By Southwester Staff
“Arena is definitely roaring back! The Earth is shaking beneath our feet as the world shifts on its axis once again and welcomes us back to the theater. Our 2021/22 Season is a unique combination of champagne and soul,” shares Artistic Director Molly Smith.
“The season’s productions remain rooted in Arena’s history of focusing on American plays, American ideas and American voices,” which Smith points out, “was provocative because almost no other theater in the U.S. was focused this way…and even though about a third to more than half of our artistic voices have been people of color, it is time to do more to amplify the voices of all artists to tell the stories of our time.”
What better way to kick off a season than to start with Toni Stone (Sept. 3 – Oct. 3, 2021). Playwright Lydia R. Diamond retells the this true story of a real-life woman who who became the first female to play professional baseball in the Negro Leagues, also making her the first woman to play professionally in a men’s league in the 1950s. Against all odds, Stone shattered expectations and created her own set of rules in the male-dominated sports world.
For a special one-night-only event in September, Toni Stone will be simulcast to the center field video board in Nationals Park for up to 12,000 people to experience.
Celia and Fidel (Oct. 8 – Nov. 21, 2021) is Arena’s seventh Power Play. Eduardo Machado recreates 1980s Cuba when the revolution has reached a crazed tipping point. Fueled by a stagnant economy, 10,000 citizens sought asylum at the Peruvian Embassy. Fidel Castro grapples with his desire to maintain power and what is best for his country. Imbued with magical realism, Celia and Fidel is the imagined conversations between the most notorious political leader and his closest confidant and political partner – Cuba’s most influential female revolutionary – Celia Sanchez.
August Wilson’s fifth cycle play Seven Guitars (Nov. 26 – Dec. 26, 2021) is the ninth of the ten plays in Wilson’s American Century Cycle chronicling the Black experience in America in the 20th century. Infused with deep and soaring blues rhythms, this heartfelt classic follows the cycle of life, love, pain, suffering, and joy of seven lives who are reconnected following an untimely death. Pitting the determination for a better future against the harsh realities, ultimately leads to heartbreaking and inescapable circumstances.
In Arena’s eighth Power Play Change Agent(Jan. 21 – March 6, 2022), playwright and director Craig Lucas conjures celebrated, controversial, and unsung figures of the Cuban Missile Crisis, the Civil Rights Movement, and the Cold War in an eerie resonance of the 1950’s with the current social and racial movements of today. Imagining dramatic scenes between figures from history who were celebrated and unsung, these insiders were influencers for major decisions that are still unfolding and radically impacting our country today.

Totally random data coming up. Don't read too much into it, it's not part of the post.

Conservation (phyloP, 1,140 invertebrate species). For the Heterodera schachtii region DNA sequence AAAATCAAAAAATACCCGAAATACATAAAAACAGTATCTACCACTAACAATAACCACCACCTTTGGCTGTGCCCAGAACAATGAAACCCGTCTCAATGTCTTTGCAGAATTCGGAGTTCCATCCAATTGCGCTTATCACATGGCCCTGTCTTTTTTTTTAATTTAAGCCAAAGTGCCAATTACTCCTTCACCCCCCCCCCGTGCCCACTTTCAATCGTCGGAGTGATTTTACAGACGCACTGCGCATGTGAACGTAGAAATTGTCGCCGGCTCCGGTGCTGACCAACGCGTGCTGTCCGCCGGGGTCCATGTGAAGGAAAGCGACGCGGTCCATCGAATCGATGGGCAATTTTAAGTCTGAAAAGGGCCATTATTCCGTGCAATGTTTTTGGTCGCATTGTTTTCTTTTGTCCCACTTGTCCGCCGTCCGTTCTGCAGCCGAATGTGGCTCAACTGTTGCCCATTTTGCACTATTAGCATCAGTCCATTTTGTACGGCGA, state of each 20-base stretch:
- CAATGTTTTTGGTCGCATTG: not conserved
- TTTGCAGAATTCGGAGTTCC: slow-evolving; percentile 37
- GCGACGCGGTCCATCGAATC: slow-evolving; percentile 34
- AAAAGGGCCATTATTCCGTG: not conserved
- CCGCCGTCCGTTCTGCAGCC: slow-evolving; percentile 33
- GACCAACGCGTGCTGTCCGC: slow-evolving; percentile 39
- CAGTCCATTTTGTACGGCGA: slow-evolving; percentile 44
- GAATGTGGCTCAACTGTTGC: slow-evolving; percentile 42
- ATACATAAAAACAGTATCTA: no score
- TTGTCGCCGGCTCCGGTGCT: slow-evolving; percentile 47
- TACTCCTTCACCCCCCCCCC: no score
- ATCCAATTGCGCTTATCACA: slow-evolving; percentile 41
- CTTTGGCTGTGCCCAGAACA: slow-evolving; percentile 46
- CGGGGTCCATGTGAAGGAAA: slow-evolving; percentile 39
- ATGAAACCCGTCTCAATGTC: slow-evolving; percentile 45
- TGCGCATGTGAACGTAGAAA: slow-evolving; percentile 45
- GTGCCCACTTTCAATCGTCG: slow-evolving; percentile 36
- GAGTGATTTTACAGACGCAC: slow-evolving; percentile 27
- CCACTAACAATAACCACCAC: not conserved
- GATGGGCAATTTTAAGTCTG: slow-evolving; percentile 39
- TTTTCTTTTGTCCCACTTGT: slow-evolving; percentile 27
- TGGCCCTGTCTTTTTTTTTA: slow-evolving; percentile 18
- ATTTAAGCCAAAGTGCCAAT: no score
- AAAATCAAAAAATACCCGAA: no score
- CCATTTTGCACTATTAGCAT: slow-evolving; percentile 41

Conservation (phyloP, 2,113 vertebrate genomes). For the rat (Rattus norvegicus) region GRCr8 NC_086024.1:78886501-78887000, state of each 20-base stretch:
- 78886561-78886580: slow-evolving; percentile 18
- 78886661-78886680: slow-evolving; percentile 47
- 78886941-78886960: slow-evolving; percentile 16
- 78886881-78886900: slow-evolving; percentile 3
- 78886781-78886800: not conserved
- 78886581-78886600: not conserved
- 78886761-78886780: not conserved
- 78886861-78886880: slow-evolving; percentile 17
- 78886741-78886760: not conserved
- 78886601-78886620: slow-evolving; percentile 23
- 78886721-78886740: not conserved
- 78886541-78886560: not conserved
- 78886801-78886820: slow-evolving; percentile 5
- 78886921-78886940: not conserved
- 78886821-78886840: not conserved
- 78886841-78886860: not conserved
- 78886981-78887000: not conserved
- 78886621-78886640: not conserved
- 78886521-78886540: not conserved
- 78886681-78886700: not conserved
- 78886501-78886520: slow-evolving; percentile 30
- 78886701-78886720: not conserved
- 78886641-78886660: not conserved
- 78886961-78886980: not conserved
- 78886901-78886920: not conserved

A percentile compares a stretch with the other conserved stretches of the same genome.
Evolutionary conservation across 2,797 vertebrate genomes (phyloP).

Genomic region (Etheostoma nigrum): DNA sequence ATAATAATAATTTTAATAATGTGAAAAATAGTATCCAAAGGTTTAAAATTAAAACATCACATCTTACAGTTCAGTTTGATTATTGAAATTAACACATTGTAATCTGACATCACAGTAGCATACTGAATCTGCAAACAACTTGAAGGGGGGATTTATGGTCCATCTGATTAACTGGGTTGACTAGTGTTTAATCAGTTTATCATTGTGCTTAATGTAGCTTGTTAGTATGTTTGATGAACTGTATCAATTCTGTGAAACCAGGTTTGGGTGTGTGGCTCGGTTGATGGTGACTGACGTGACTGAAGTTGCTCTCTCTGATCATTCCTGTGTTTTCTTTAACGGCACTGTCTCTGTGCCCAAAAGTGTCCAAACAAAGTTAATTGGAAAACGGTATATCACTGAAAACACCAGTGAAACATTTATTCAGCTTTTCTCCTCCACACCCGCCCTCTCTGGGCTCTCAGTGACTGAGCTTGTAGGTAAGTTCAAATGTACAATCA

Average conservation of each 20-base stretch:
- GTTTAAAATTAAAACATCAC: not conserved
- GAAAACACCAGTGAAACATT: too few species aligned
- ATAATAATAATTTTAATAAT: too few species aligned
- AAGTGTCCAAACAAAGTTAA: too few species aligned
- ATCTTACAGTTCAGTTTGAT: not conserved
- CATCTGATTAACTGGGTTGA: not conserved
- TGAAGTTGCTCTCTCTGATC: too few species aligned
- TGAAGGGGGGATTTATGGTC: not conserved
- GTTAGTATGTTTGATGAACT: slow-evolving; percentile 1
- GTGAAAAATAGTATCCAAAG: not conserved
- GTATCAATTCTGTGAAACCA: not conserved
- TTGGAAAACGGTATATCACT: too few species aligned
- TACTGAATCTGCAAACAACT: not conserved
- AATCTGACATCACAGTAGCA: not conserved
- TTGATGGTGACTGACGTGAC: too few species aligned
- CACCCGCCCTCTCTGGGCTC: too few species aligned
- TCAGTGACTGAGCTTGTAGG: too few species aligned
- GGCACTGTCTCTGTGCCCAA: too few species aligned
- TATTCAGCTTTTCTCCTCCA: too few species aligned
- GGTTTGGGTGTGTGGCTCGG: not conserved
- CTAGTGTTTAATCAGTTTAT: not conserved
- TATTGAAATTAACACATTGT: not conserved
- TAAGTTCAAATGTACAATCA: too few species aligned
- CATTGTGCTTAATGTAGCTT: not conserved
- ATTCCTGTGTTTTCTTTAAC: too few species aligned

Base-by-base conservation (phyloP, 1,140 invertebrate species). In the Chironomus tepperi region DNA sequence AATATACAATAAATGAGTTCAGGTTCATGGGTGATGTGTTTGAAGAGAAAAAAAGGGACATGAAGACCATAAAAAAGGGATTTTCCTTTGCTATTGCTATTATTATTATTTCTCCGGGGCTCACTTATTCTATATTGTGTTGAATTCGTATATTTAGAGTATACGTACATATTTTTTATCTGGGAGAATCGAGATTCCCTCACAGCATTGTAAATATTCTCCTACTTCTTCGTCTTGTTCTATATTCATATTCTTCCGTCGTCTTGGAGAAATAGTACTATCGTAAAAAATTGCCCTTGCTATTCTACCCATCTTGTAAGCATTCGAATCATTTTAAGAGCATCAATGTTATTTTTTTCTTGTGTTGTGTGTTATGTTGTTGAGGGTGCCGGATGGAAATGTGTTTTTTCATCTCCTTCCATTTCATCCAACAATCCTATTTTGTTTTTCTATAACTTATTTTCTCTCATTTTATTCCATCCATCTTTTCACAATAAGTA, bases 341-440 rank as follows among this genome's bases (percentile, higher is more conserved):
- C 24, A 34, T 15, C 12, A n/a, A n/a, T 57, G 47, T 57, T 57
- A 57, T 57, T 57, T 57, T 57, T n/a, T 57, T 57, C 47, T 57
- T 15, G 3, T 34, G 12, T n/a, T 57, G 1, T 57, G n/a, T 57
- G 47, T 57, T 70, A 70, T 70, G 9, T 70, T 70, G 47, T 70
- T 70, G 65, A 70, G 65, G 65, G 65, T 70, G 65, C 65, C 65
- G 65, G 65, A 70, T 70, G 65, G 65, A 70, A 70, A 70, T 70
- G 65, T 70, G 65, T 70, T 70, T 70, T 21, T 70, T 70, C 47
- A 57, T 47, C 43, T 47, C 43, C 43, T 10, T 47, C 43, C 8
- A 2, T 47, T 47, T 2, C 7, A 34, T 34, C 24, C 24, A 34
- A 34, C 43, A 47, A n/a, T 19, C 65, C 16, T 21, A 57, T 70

Catch Me If You Can (March 4 – April 17, 2022) is just simple fun. This is the story of Frank Abagnale Jr., a charming young conman who posed as an airplane pilot and a lawyer, then escaped police custody – all before he turned 22! This Tony-nominated musical, based on true events and a critically acclaimed film, is jam-packed with dynamic numbers such as Don’t Break the Rules, Live in Living Color, and Doctor’s Orders. (Is not a musical about con men and being conned the perfect story right now?)
Next spring, Arena will kick off the first North American tour of New York’s Signature Theatre’s production of Lauren Yee’s acclaimed play Cambodian Rock Band (April 12-May 15, 2022). A Khmer Rouge survivor returns to Cambodia for the first time in thirty years, as his daughter prepares to prosecute one of Cambodia’s most infamous war criminals. Backed by a live band playing contemporary Dengue Fever hits and classic Cambodian oldies, this thrilling mystery story toggles back and forth in time as father and daughter face the music of the past.
Step Afrika!’s Drumfolk (May 31-June 26, 2022) is a rhythmic storytelling of the history of African American percussive traditions. Inspired by the Stono Rebellion of 1739 and the Negro Act of 1740 in South Carolina when Africans lost the right to use their drums. Drumfolk takes audiences on a journey from the 17th century to today, revealing the hidden histories and resounding movements that transformed America. This immersive production will be the first of three as part of a three-year collaborative partnership between Arena and Step Afrika!.
In the summer of 2022, the world-premiere musical American Prophet: Frederick Douglass in His Own Words (July 15-August 28, 2022) will take the stage. Douglass as a young, fierce abolitionist and distinguished orator ignited the flame of a freedom movement that still burns today. Filled with new melodies and powered by Douglass’ own speeches and writings, Charles Randolph-Wright’s new work celebrates the revolutionary legacy of one of history’s first freedom fighters. Electrifying new songs include What Does Freedom Look Like, We Need a Fire, and A More Perfect Union celebrates the revolutionary, whose fire is needed now more than ever.
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Beginning in July 2021, Arena will also welcome some of its favorite performers back to the theater for Cabaret Nights. Patrons can enjoy a selection from Broadway to Jazz to the American Songbook.
As Arena prepares for a full reopening, priority for the safety of our artists, audiences, and staff requires that all wear masks inside the Mead Center. Enhanced cleaning and sanitization will take place throughout the building. For superior air quality, Arena has upgraded its ventilation/filtration systems and has implemented a full digital ticketing system that will include contactless ticket scanning and digital programs. These conditions are subject to change. For the latest information, visit arenastage.org/staysafe.